The AAL Forum is billed as an annual platform for the growing “ambient assisted living” – telehealth and telecare – community in Europe to meet and discuss AAL. It is also a showcase event for people involved in the Ambient Assisted Living Joint Programme which is an initiative involving 20 EU and 3 non-EU countries, with public funding from EU and partner states. This year the Forum meets in Norrköping in Sweden from 24th to 26th of September.
The full programme, a link to the online registration web page, information on the associated exhibition and archived information on the past 4 years’ AAL Forums can be accessed from the AAL Forum website.
European Knowledge Tree Group Workshop
A side event at this year’s AAL Forum, this workshop will be held on the 24th of September. The EKTG is an ad-hoc group concerned with the real impact of R&D in the area of ageing and “brings together users, technologists, financiers and governments”. The workshop aims to review the technology of Apps from development, opportunities, appropriateness to costs and finance. To register for the EKTG workshop visit the registration page here.
Plans to transfer community alarm services, including telecare, to a partnership company between BT and the Council have been scrapped by Lancashire County Council following concerns from tenants and existing providers and the launch of a disciplinary investigation into allegations that BT and OCL (One Connect Limited, the £400 million partnership company 60% owned by BT) were shown favouritism in a separate bid, reports the Lancashire Evening Post. These allegations have led to the suspension of the council chief executive Phil Halsall.
The telecare and call monitoring functions were due to pass to BT under the contract which was signed by the previous Conservative administration which lost control to Labour in the council elections this year. OCL website’s News section is holding its silence on both issues.
The proposal for amending the European Directive 93/42/EEC known as the Medical Devices Directive was initiated nearly a year ago on 26 September 2012. The proposals for change were driven by several major medical device issues that have occured recently such as the PIP breast implants which used agricultural silicone rather than a medical grade one.
Pelle Neroth, writing in the IET News of 7 August identifies two camps in the debate. One believes that tightening the national regulatory regimes and bringing them to follow the same high standards across Europe will suffice. The other believes a fundamental overhaul of the approval process is required, possibly closer to that in the US where medical devices are subject to a similar approval process to medicines.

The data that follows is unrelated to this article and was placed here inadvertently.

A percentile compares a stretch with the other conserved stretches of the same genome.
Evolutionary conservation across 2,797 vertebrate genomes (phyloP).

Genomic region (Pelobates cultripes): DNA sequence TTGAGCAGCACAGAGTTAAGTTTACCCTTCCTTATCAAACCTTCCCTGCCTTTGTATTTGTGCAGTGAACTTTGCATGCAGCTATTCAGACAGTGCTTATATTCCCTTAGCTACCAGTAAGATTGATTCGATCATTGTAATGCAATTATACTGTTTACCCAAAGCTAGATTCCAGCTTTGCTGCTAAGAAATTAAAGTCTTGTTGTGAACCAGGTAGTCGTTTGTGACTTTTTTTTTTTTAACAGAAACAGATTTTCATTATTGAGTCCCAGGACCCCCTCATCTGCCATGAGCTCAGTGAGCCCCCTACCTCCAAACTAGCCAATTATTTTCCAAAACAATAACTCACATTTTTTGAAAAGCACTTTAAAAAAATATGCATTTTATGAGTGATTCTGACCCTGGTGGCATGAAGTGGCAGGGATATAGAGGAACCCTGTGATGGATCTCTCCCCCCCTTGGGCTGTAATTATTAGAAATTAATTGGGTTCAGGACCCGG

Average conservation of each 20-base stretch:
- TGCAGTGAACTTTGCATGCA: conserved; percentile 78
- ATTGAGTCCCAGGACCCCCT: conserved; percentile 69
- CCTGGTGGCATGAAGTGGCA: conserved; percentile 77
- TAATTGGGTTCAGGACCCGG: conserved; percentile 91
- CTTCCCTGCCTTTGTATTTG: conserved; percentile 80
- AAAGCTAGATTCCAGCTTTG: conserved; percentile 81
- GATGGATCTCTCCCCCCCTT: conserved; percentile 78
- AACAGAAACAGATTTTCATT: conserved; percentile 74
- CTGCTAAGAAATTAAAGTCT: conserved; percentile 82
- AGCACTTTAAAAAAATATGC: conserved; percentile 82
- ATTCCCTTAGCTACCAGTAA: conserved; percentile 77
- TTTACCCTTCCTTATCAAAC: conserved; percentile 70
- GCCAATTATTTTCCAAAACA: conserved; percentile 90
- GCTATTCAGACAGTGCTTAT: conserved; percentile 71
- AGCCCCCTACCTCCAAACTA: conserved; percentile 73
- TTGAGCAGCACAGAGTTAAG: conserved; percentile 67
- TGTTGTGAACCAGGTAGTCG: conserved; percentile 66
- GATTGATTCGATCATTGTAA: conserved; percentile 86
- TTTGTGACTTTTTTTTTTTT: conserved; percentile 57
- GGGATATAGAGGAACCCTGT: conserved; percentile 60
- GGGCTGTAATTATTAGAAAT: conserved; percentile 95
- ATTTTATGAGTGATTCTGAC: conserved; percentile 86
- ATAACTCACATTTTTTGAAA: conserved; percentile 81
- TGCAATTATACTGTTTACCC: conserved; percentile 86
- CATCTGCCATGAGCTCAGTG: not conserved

At a meeting organised by the trade association COCIR in April this year, Erik Hansson of the EC described when this Directive impacts on Telehealth. Here in the UK the issue is expected to come to a head next month when Parliament reconvenes after the summer break.
This is a new conference being origanised by Pavilion Publishing and Media. The conference will be in London on 13th November 2013. Speakers shown on the Pavilion website include those from local government, academia and private sector. Further details are available from the Pavilion web page for the conference here.
As reported by Charles Lowe on our main site on Tuesday, O2 has announced via its website that they are withdrawing from the UK Telecare market just four months after re-launcing the Help at Hand device (see O2 (re-)launches Help at Hand). The service to existing customers will cease on 31 December 2013.
The reason given is that the uptake has been slower than anticipated but considering that O2 also announced three months ago that they have sold their very popular Broadband business to Sky, I am thinking that there is more to this decision than just the market forces in Telecare. The reason forwarded in the withdrawal from the Broadband market was that the company “wants to focus on the 4G rollout”.
Is Telefonica planning any other contraction of its O2-branded business in the UK?
Posted in Telecare
Tagged O2, Telecare
Steve has posted an item on our main site regarding the Wessex HIEC’s Innovation Month and in particular the telehealth and telecare being highlighted this week. See the item at Telehealth and telecare week at Wessex HIEC (UK).
Following the April 2013 decision by Cornwall Council to award the outsourcing contract to BT (including the outsourcing of telehealth and telecare) there is expectation that 300 new telehealth jobs will be created in Bodmin, according to the Cornish Guardian. The council is reported to be planning a new office block at the Beacon Technology Park which it is thought will be the site for the facility.
BT’s contract is for 10 years and was awarded after a stop-start process during which the proposal to outsource was suspended at one point in October last year.